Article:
For example, although I don't understand all functions of checksums, I know how to use them to verify if .ISO file of Windows or Linux have integrity and authenticity. I know how to use PowerShell, what commands to enter there, in order to get the checksum of the file - then to compare the value and see if the file is 100% original and untouched. If the value I got from PowerShell is the same as the value provided by the creator of the file, the file is untouched and non-corrupted - safe to use.

So, I would like to do the same with UEFI - to get the checksum value, to compare it to the value provided by the manufacturer, and see if the values are the same. If they are the same, there is no virus making changes.

2. The re-flashing process is controlled by the ALREADY installed BIOS. This means that the virus code can be written in a way to recognize flashing, and start pretending an actual flash is being done, while it actually blocks the flash.

Here is some text:

The reflash operation is under control of... the BIOS, so the infected BIOS only pretends to do the reflash (or reinfects the new BIOS immediately afterwards).

Another flashable firmware in the machine is also infected, and when either it or the BIOS is reflashed, the still infected firmware reinfects the other one. Any device with DMA can hijack the live machine at any point, and most devices with a firmware have an onboard CPU which would be up to the task (GPU, hard disks...).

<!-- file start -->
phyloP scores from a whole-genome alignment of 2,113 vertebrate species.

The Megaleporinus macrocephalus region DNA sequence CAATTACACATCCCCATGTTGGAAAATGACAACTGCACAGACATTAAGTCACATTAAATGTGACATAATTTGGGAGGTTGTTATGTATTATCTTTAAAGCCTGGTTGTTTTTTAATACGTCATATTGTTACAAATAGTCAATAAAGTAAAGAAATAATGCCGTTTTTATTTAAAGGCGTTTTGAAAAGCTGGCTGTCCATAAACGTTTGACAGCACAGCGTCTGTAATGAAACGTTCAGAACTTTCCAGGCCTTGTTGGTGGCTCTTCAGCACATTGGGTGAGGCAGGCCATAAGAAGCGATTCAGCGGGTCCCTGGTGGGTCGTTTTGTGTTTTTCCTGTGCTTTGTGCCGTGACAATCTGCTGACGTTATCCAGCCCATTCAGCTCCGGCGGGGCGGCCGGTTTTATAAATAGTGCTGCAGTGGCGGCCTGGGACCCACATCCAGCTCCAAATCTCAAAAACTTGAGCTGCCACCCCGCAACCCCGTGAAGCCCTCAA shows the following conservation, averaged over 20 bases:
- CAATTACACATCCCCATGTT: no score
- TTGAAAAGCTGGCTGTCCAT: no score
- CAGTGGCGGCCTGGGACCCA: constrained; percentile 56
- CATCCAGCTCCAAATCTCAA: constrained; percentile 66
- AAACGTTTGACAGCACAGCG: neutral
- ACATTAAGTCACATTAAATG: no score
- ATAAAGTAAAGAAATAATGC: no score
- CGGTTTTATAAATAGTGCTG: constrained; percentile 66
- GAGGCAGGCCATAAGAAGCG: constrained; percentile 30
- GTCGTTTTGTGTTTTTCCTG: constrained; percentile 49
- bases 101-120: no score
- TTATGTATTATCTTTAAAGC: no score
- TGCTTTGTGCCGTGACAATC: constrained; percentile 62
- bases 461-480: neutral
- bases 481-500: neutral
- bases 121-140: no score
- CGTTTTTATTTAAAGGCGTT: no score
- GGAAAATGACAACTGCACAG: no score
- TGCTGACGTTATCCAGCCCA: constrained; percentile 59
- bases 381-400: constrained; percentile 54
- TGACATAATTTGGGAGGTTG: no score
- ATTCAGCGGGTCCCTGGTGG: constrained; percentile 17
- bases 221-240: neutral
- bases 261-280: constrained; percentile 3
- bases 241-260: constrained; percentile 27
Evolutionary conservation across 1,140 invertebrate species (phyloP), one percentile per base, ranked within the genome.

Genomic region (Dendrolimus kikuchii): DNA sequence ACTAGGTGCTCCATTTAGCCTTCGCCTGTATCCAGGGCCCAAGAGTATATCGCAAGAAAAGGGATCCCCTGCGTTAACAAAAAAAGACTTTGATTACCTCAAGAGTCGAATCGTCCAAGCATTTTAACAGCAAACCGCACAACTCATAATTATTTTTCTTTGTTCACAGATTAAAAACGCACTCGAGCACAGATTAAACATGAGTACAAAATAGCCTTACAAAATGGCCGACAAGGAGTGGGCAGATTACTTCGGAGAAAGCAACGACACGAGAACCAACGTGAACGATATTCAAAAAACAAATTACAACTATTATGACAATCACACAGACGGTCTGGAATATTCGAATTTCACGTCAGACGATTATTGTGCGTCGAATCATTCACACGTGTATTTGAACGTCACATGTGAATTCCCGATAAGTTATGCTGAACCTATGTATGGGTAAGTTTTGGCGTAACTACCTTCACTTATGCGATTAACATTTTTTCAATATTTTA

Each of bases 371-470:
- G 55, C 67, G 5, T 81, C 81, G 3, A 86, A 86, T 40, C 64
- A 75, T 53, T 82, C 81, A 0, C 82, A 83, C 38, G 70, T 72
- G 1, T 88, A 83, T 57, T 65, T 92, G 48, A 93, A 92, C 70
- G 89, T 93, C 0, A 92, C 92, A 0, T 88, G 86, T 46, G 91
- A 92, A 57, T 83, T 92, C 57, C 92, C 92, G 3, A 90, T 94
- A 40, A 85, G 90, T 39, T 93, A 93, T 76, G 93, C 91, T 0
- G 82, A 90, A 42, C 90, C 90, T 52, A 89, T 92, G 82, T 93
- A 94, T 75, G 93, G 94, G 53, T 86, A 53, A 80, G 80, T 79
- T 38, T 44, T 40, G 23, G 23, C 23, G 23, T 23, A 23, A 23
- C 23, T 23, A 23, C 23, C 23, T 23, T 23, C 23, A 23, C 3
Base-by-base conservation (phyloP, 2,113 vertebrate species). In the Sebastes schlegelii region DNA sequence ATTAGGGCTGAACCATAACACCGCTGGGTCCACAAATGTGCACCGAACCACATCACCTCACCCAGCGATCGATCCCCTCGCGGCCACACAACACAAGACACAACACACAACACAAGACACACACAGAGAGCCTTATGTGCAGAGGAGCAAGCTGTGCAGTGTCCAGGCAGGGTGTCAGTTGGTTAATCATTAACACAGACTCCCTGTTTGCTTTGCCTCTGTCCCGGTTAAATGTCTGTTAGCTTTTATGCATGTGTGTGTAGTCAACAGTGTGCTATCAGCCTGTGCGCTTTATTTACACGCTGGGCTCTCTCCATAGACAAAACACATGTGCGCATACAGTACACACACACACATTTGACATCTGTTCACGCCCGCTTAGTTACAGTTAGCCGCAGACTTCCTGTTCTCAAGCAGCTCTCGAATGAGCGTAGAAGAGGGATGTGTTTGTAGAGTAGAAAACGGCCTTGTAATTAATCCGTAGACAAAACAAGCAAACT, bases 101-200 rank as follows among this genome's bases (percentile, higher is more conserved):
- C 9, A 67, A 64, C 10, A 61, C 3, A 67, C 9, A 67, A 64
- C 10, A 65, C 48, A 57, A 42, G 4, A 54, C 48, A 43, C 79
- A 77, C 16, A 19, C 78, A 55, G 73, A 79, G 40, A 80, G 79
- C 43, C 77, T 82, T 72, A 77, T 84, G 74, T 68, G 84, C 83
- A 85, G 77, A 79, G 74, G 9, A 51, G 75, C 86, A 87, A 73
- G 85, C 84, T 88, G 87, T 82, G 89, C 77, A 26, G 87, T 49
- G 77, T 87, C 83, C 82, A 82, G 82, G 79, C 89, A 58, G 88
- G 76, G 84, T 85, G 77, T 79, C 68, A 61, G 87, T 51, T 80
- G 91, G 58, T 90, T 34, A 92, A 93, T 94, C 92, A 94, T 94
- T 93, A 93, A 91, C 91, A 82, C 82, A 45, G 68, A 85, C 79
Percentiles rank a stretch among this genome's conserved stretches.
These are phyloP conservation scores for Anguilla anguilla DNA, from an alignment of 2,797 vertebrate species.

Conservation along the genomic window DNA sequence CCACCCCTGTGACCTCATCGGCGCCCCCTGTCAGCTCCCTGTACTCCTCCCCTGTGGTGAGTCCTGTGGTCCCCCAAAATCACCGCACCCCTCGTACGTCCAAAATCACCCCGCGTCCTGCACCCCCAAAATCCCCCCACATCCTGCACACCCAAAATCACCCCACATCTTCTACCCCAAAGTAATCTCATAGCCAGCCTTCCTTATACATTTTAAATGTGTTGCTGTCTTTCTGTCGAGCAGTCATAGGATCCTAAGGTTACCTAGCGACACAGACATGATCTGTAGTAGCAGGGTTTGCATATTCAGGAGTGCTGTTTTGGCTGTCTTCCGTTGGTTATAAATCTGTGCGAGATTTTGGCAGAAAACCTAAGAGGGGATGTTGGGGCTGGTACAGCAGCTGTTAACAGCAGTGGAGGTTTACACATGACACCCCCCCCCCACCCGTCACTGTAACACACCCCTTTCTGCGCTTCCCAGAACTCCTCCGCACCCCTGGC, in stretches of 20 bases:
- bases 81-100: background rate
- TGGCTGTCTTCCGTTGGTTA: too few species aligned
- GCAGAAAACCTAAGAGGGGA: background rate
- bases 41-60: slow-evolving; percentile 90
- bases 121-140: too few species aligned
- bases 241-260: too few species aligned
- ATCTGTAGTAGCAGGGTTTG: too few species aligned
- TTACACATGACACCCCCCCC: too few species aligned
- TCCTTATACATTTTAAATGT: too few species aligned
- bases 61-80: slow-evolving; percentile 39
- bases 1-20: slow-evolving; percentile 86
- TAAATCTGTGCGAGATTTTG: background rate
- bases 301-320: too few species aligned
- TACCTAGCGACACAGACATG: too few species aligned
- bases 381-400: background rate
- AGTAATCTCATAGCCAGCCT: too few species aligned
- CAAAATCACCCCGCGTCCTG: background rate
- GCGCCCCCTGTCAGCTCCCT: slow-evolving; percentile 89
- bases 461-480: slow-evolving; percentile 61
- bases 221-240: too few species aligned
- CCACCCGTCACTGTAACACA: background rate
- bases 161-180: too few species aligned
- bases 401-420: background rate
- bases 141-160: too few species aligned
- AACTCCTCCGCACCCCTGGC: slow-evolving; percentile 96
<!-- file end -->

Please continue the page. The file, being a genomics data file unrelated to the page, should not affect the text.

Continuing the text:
The disk firmware is infected, and inserts malicious code in the boot code which reinfects the BIOS. (Not sure it matches the symptoms, but that's a possibility.)


SOURCE: https://security.stackexchange.com/questions/44750/malware-that-can-survive-bios-re-flashing

I have read other information, too, including official publications - they all have similar conclusions like the described in the text I showed above.

Doesn't it make sense? If the BIOS control the re-flashing, why wouldn't the hacker make the code able to recognize the flashing and hijack it?


Still waiting on just one of the "plenty of good reasons."

Knowing just one of the plenty of good reasons would demonstrate there's any reason to participate in these bizarre threads. And that's important; there's no reason to keep open threads that exist simply for your personal amusement.
Here are some reasons:

1. Multiple times I have downloaded cracked software for experimental purposes. How can I know some of the software wast engineered to install BIOS viruses?

2. Multiple times I have visited websites that don't support HTTPS protocol and downloaded files from them.

3. Used TOR to visit websites on the dark web and download things from them, like mods for Windows.

4. Downloaded multiple cracked games on the smartphone, then connected it to the computer, which could have transferred viruses to the computer.

5. Has kepts the Secure Boot option disabled for around 5 months, so I can experiment with other OSs. This option being disabled means boot viruses will not be blocked, but allowed at the boot.

There are probably more reasons, but I don't remember.

I no longer engage in risky behavior. Now I want to be sure the computer is 100% clean and safe, so I can put some data on it. I'm afraid that if there is a virus, it may modify my data, making it infected, which means the data will infect every other computer's BIOS I put the data in. I don't want to have permanently infected data. Also, I don't want someone to spy on me, in case the BIOS virus sends data to its creator.